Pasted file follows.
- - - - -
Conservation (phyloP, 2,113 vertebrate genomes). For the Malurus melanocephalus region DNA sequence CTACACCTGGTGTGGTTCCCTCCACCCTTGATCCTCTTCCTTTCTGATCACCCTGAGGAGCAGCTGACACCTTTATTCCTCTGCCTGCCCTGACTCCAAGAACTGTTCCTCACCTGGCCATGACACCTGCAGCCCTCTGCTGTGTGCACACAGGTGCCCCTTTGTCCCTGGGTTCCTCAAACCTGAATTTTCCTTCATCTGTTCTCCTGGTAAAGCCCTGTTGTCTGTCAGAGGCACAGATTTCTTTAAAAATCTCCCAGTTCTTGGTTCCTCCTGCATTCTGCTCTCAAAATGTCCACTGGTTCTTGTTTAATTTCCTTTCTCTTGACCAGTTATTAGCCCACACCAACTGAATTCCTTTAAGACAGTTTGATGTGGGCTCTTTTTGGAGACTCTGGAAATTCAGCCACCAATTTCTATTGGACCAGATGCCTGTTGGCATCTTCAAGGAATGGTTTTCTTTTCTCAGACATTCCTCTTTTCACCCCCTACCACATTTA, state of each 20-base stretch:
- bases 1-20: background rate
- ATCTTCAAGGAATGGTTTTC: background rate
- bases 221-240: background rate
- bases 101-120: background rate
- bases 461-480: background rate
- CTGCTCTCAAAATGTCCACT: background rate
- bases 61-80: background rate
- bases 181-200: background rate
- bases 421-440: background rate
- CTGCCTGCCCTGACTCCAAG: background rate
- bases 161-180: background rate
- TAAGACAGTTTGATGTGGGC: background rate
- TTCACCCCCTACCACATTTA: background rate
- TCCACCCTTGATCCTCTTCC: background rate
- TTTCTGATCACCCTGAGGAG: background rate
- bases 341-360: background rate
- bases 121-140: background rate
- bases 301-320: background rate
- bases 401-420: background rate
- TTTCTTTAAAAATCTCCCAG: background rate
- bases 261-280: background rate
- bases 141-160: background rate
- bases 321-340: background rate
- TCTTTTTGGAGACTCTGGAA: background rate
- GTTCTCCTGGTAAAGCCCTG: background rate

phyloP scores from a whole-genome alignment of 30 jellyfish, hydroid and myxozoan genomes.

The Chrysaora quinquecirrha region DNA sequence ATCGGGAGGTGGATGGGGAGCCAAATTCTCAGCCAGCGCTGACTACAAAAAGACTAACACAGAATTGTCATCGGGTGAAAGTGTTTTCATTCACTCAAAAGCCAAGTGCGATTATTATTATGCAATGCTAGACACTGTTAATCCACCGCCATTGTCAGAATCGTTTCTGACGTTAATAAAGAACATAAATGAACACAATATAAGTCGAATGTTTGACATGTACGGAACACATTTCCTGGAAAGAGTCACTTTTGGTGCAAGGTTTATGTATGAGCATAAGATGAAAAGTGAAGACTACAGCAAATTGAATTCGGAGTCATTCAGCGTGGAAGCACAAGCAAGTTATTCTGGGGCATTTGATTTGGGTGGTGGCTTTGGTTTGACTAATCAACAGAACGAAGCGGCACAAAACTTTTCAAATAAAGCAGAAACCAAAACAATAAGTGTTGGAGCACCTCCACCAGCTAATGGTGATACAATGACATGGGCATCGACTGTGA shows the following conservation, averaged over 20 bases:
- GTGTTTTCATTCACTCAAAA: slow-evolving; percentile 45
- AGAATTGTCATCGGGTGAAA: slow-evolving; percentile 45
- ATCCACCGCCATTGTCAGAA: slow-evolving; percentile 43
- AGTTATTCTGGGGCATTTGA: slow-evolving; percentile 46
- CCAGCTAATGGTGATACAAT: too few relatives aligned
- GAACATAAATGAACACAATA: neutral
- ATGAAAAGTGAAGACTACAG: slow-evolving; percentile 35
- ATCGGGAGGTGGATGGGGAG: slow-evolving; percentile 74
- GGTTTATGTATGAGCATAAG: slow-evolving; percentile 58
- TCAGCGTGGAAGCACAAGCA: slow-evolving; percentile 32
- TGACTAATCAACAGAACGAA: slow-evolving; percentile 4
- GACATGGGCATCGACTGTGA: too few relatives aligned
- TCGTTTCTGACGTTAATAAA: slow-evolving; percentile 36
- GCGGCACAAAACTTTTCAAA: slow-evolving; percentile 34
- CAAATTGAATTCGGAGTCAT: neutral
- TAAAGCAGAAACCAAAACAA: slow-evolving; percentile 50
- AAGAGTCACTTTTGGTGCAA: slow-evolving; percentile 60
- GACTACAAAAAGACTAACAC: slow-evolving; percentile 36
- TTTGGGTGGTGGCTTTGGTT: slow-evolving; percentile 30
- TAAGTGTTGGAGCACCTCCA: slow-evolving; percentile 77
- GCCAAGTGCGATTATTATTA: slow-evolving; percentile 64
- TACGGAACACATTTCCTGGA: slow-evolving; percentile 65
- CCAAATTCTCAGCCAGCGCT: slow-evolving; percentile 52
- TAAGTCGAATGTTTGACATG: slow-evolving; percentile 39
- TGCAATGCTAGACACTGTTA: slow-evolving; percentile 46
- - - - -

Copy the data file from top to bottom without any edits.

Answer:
Conservation (phyloP, 2,113 vertebrate genomes). For the Malurus melanocephalus region DNA sequence CTACACCTGGTGTGGTTCCCTCCACCCTTGATCCTCTTCCTTTCTGATCACCCTGAGGAGCAGCTGACACCTTTATTCCTCTGCCTGCCCTGACTCCAAGAACTGTTCCTCACCTGGCCATGACACCTGCAGCCCTCTGCTGTGTGCACACAGGTGCCCCTTTGTCCCTGGGTTCCTCAAACCTGAATTTTCCTTCATCTGTTCTCCTGGTAAAGCCCTGTTGTCTGTCAGAGGCACAGATTTCTTTAAAAATCTCCCAGTTCTTGGTTCCTCCTGCATTCTGCTCTCAAAATGTCCACTGGTTCTTGTTTAATTTCCTTTCTCTTGACCAGTTATTAGCCCACACCAACTGAATTCCTTTAAGACAGTTTGATGTGGGCTCTTTTTGGAGACTCTGGAAATTCAGCCACCAATTTCTATTGGACCAGATGCCTGTTGGCATCTTCAAGGAATGGTTTTCTTTTCTCAGACATTCCTCTTTTCACCCCCTACCACATTTA, state of each 20-base stretch:
- bases 1-20: background rate
- ATCTTCAAGGAATGGTTTTC: background rate
- bases 221-240: background rate
- bases 101-120: background rate
- bases 461-480: background rate
- CTGCTCTCAAAATGTCCACT: background rate
- bases 61-80: background rate
- bases 181-200: background rate
- bases 421-440: background rate
- CTGCCTGCCCTGACTCCAAG: background rate
- bases 161-180: background rate
- TAAGACAGTTTGATGTGGGC: background rate
- TTCACCCCCTACCACATTTA: background rate
- TCCACCCTTGATCCTCTTCC: background rate
- TTTCTGATCACCCTGAGGAG: background rate
- bases 341-360: background rate
- bases 121-140: background rate
- bases 301-320: background rate
- bases 401-420: background rate
- TTTCTTTAAAAATCTCCCAG: background rate
- bases 261-280: background rate
- bases 141-160: background rate
- bases 321-340: background rate
- TCTTTTTGGAGACTCTGGAA: background rate
- GTTCTCCTGGTAAAGCCCTG: background rate

phyloP scores from a whole-genome alignment of 30 jellyfish, hydroid and myxozoan genomes.

The Chrysaora quinquecirrha region DNA sequence ATCGGGAGGTGGATGGGGAGCCAAATTCTCAGCCAGCGCTGACTACAAAAAGACTAACACAGAATTGTCATCGGGTGAAAGTGTTTTCATTCACTCAAAAGCCAAGTGCGATTATTATTATGCAATGCTAGACACTGTTAATCCACCGCCATTGTCAGAATCGTTTCTGACGTTAATAAAGAACATAAATGAACACAATATAAGTCGAATGTTTGACATGTACGGAACACATTTCCTGGAAAGAGTCACTTTTGGTGCAAGGTTTATGTATGAGCATAAGATGAAAAGTGAAGACTACAGCAAATTGAATTCGGAGTCATTCAGCGTGGAAGCACAAGCAAGTTATTCTGGGGCATTTGATTTGGGTGGTGGCTTTGGTTTGACTAATCAACAGAACGAAGCGGCACAAAACTTTTCAAATAAAGCAGAAACCAAAACAATAAGTGTTGGAGCACCTCCACCAGCTAATGGTGATACAATGACATGGGCATCGACTGTGA shows the following conservation, averaged over 20 bases:
- GTGTTTTCATTCACTCAAAA: slow-evolving; percentile 45
- AGAATTGTCATCGGGTGAAA: slow-evolving; percentile 45
- ATCCACCGCCATTGTCAGAA: slow-evolving; percentile 43
- AGTTATTCTGGGGCATTTGA: slow-evolving; percentile 46
- CCAGCTAATGGTGATACAAT: too few relatives aligned
- GAACATAAATGAACACAATA: neutral
- ATGAAAAGTGAAGACTACAG: slow-evolving; percentile 35
- ATCGGGAGGTGGATGGGGAG: slow-evolving; percentile 74
- GGTTTATGTATGAGCATAAG: slow-evolving; percentile 58
- TCAGCGTGGAAGCACAAGCA: slow-evolving; percentile 32
- TGACTAATCAACAGAACGAA: slow-evolving; percentile 4
- GACATGGGCATCGACTGTGA: too few relatives aligned
- TCGTTTCTGACGTTAATAAA: slow-evolving; percentile 36
- GCGGCACAAAACTTTTCAAA: slow-evolving; percentile 34
- CAAATTGAATTCGGAGTCAT: neutral
- TAAAGCAGAAACCAAAACAA: slow-evolving; percentile 50
- AAGAGTCACTTTTGGTGCAA: slow-evolving; percentile 60
- GACTACAAAAAGACTAACAC: slow-evolving; percentile 36
- TTTGGGTGGTGGCTTTGGTT: slow-evolving; percentile 30
- TAAGTGTTGGAGCACCTCCA: slow-evolving; percentile 77
- GCCAAGTGCGATTATTATTA: slow-evolving; percentile 64
- TACGGAACACATTTCCTGGA: slow-evolving; percentile 65
- CCAAATTCTCAGCCAGCGCT: slow-evolving; percentile 52
- TAAGTCGAATGTTTGACATG: slow-evolving; percentile 39
- TGCAATGCTAGACACTGTTA: slow-evolving; percentile 46